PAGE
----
Declining natural resources
For every one billion people added to the world’s population, 100 million more tons of rice (paddy) need to be produced annually. This must be achieved with less land, less water, and less labor, in more efficient, environmentally friendly production systems that are more resilient to climate change and with fewer greenhouse gas emissions .
Declining yields and less land, water, and labor
Yield growth has fallen, partially as a result of the decline in investment in productivity research since the early 1990s, from 2.2% during 1970—1990 to less than 0.8% in the 1990s and 2000s. Rice area in the major production countries has been decreasing because of the conversion of land for other purposes. Competition for water is becoming increasingly fierce. Fewer hands are available for farming as young people prefer to look for jobs outside the agricultural sector. Although there is still scope for expansion of rice area in the three regions, conservation of natural ecosystems must remain a high priority.
Pressure on land use
As a consequence of economic growth, current rice cultivation areas are likely to be lost to urban expansion, land conversion to biofuels, and diversification into other agricultural products. This all means that sufficient production to meet growing future demand will have to come from smaller and smaller areas, particularly if diversification is to be possible while keeping rice prices affordable to poor consumers. The main strategy must be to increase rice yields on existing land. Particularly for African and South American farmers, another challenge will be to make greater use of largely unused lowlands while preserving their ecosystem services and taking the pressure off fragile upland systems.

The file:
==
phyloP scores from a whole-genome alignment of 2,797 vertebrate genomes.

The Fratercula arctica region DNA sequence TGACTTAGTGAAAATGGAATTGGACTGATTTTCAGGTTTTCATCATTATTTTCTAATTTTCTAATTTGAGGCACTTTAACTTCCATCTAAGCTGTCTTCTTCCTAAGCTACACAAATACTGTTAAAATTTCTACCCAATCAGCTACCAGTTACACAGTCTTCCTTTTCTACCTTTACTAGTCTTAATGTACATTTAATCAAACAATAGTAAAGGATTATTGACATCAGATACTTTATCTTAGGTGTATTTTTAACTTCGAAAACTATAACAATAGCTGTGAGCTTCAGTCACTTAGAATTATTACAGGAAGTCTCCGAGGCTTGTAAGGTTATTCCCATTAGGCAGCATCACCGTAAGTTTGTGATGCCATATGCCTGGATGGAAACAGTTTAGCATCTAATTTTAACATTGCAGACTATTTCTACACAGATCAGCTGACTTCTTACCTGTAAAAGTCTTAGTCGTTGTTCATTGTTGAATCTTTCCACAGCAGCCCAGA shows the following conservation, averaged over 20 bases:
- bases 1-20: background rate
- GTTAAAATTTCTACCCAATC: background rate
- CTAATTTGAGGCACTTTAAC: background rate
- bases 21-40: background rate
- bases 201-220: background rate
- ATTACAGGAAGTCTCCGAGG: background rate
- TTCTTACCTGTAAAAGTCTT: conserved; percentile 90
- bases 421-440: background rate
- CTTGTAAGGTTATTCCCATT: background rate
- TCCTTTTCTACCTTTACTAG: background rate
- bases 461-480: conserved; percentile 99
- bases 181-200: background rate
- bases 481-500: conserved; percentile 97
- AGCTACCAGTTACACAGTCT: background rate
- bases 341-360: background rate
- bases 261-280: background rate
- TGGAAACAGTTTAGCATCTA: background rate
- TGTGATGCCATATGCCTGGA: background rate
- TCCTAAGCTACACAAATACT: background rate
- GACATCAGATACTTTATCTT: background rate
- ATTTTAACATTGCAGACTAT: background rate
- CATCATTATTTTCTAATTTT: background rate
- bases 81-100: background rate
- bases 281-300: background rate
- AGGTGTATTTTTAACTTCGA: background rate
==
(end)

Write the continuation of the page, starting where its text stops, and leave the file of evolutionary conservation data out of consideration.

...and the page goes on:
By 2025, 15—20 million hectares of irrigated rice will suffer some degree of water scarcity, which results from competing water uses and climate change, and requires rethinking of current management paradigms. In northwestern India, declining groundwater levels pose a serious threat to one of the world’s most important grain baskets. In fact, rice systems draw much of their ecological resilience from intensive water use and new solutions need to be found for water-scarce conditions.
Reducing the environmental footprint of rice
Intensive rice systems are often perceived as needing excessive fertilizers and pesticides, reducing biodiversity, drawing down precious water resources, or emitting large amounts of greenhouse gases such as methane. On the other hand, rice research has prevented 13 million hectares of agricultural expansion, potentially saving a commensurate area of natural ecosystems from being brought under cultivation. Recent research has yielded many new technologies that address these issues and are designed to make rice cropping systems more productive and eco-efficient. It has been demonstrated in research and in first-adoption studies that rice can be grown profitably with little use of insecticides, site-specific nutrient management that leads to 30—50% increases in nitrogen use efficiency, or water-saving irrigation techniques that result in 30% less water use and also reduce methane emissions.